Researchers find lung stem cell, heal lung injury in mice

November 15, 2017 by Christopher Vaughan, Stanford University Medical Center
An image of an injured mouse lung partially regenerated by injected lung stem cells. The newly regenerated lung tissue is red, and the type-2 alveolar cells are green. Credit: Massimo Nichane

Stanford scientists have found a cell that creates the two different compartments in the mouse lung. They hope their discovery could lead to better therapies for people with lung disease.

A researcher at the School of Medicine and his colleagues have succeeded in isolating mouse lung stem , growing them in large volumes and incorporating them into injured lung tissue in mice.

The work raises hopes for regenerative therapies that could heal currently intractable lung diseases.

A study describing the research was published online Nov. 6 in Nature Methods. Kyle Loh, PhD, an investigator at the Stanford Institute for Stem Cell Biology and Regenerative Medicine, and Bing Lim, MD, PhD, an investigator at the Genome Institute of Singapore, share senior authorship. The lead author is Massimo Nichane, PhD, currently a research scientist at the Stanford stem cell institute.

The lungs are among the most vital organs of the body. In conjunction with the cardiovascular system, they allow air to travel to every cell and get rid of the waste products of respiration, such as carbon dioxide. For many people with end-stage lung diseases, the only option is lung transplantation.

"Scientists have previously had little success in putting new lung cells into damaged lung to regenerate healthy tissue," Loh said. "We decided to see if we could do that in an animal model."

The researchers started by working to improve on current knowledge of lung stem cells. The lung is divided into two compartments, Loh said: the airway, which allows for passage of air in and out of the lung; and the alveoli, where gases pass in and out of the blood. Other researchers had previously isolated one stem cell for the airway and another stem cell for the alveoli. Loh and his colleagues searched for and found a single lung stem cell that could create cells in both the airway and the alveoli. These multipotent lung stem cells were typified by their display of a protein marker called Sox9.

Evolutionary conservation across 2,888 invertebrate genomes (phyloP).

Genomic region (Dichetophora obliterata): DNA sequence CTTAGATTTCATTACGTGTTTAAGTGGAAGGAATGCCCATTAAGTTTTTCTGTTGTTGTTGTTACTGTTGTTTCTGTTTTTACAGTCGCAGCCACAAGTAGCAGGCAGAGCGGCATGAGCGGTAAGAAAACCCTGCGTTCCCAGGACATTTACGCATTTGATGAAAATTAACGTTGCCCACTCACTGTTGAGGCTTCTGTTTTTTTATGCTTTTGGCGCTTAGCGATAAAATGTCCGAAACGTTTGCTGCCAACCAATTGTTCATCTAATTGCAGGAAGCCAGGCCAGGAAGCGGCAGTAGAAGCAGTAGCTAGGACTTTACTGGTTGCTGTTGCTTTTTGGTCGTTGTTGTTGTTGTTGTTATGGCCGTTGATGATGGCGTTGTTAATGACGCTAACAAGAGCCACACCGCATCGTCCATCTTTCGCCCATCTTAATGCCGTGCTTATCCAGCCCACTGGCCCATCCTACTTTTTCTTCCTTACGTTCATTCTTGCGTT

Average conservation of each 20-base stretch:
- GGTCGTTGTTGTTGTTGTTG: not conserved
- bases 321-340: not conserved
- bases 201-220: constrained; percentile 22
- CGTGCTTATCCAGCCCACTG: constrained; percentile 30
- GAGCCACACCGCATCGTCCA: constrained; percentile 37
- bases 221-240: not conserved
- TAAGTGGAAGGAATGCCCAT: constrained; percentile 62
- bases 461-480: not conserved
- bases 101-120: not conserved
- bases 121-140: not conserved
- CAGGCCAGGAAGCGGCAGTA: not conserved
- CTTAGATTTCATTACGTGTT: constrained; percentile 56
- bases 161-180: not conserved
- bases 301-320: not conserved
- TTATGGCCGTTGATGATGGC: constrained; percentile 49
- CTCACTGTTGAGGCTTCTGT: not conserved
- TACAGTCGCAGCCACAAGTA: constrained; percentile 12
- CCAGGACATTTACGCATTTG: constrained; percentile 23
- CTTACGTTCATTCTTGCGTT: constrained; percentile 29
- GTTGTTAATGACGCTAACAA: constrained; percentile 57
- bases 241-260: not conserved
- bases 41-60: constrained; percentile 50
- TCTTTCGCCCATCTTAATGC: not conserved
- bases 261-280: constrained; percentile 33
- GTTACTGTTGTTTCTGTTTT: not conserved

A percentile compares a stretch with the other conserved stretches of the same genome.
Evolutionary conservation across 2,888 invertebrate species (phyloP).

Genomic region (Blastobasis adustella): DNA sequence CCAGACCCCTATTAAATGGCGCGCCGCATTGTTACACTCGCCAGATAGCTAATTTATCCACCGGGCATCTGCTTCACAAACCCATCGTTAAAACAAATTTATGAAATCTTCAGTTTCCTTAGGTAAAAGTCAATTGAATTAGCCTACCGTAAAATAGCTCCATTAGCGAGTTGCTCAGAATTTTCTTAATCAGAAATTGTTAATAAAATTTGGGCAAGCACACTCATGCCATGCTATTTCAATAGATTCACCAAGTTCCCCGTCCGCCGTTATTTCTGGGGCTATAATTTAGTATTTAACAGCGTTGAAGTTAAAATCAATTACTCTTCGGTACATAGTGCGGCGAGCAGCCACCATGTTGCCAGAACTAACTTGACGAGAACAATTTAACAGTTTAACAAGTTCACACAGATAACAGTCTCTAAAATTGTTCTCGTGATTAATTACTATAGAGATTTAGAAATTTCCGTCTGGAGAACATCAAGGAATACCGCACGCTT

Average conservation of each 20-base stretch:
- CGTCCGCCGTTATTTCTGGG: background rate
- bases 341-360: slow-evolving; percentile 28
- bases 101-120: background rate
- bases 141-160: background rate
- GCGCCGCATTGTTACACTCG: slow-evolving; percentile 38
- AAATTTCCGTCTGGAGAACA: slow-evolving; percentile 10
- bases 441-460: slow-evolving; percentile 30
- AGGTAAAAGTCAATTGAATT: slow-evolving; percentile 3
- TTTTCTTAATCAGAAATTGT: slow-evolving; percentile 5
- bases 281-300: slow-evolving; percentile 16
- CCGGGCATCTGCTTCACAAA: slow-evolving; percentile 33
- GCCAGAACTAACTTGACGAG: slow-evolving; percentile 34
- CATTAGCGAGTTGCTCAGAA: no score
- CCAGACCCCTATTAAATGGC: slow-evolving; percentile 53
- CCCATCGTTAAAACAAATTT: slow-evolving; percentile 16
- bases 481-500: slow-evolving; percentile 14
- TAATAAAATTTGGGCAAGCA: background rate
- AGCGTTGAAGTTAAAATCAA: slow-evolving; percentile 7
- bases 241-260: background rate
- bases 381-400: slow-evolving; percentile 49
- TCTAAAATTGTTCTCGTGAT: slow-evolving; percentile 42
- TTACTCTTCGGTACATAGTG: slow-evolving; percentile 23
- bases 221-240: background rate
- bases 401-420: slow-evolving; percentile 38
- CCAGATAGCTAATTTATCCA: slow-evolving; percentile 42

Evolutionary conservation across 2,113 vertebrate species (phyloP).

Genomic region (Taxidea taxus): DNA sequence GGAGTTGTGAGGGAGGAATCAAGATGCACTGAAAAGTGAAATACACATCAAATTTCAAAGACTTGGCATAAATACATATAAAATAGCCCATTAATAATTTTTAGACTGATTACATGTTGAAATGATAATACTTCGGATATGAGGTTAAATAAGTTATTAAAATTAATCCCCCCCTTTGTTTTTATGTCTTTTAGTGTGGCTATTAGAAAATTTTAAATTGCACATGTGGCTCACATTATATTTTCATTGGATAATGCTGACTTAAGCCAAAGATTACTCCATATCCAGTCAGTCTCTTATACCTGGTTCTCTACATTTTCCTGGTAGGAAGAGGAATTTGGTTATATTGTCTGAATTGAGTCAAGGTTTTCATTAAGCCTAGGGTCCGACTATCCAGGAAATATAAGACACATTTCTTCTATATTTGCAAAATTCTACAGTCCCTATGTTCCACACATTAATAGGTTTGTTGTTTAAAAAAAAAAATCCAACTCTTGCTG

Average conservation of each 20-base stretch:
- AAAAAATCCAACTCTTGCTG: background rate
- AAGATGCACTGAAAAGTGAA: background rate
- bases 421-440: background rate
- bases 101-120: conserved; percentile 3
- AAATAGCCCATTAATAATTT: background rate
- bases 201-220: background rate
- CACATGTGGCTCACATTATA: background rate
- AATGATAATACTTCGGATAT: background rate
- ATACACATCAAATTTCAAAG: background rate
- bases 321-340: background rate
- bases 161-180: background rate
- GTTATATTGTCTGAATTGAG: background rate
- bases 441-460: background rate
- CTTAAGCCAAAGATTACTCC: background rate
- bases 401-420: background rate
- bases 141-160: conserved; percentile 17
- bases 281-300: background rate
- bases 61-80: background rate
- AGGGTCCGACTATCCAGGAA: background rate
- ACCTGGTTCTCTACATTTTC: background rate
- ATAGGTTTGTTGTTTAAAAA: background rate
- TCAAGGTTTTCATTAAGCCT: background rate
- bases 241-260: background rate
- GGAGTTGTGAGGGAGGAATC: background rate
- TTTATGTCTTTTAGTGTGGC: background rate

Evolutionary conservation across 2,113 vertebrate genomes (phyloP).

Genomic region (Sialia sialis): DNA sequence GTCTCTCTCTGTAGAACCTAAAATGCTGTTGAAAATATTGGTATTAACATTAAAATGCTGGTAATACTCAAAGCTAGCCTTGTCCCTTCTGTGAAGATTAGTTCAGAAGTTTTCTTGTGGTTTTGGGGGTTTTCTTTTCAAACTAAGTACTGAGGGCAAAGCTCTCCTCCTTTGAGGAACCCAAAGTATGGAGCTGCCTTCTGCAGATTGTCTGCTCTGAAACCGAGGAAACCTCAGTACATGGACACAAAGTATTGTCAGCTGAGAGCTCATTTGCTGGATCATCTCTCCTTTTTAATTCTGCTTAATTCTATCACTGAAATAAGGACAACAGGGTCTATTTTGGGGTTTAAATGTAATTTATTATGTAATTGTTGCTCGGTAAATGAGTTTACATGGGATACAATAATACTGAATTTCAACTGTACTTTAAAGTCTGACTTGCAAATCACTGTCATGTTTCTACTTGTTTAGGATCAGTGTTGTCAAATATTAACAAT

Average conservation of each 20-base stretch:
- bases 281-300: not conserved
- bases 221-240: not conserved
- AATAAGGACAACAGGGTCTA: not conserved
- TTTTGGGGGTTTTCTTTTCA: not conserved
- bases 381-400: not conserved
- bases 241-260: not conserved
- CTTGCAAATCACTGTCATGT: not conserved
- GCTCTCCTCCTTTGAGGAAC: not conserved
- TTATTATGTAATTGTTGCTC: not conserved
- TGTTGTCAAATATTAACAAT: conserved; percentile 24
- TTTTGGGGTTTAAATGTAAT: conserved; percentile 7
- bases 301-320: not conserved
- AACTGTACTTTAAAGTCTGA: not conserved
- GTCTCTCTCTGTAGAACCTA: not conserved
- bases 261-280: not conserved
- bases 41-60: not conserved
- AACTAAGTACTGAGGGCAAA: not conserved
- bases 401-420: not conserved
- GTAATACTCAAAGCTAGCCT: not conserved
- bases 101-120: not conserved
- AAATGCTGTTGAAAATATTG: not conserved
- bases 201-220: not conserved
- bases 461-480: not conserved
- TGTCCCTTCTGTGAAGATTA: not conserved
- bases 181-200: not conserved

From one to 100 billion billion

Once they had isolated the stem cells, they were able to make them multiply dramatically. Each mouse lung stem cell that they start started with was able to grow into 100 billion billion lung stem cells over the course of six months. Previously, researchers had not had much success expanding any populations in the laboratory.

Finally, they injected the stem cells into mouse lungs that had been injured by a variety of toxins.  "What we saw was that these repaired the injured tissue and were able to differentiate into the many different kinds of cells that make up the healthy lung," said Nichane.

"Our newfound ability to grow these mouse multipotent lung stem cells in a petri dish in very large numbers, and the cells' ability to regenerate both lung airway and alveolar tissue, constitutes a first step towards future regenerative therapies," Loh said. "Future work will focus on whether analogous multipotent stem cells can be found and cultivated from humans, which may open the way to eventually replenishing damaged in the clinic."

Explore further: 3-D organoids and RNA sequencing reveal the crosstalk driving lung cell formation

More information: Massimo Nichane et al. Isolation and 3D expansion of multipotent Sox9+ mouse lung progenitors, Nature Methods (2017). DOI: 10.1038/nmeth.4498

Related Stories

3-D organoids and RNA sequencing reveal the crosstalk driving lung cell formation

September 7, 2017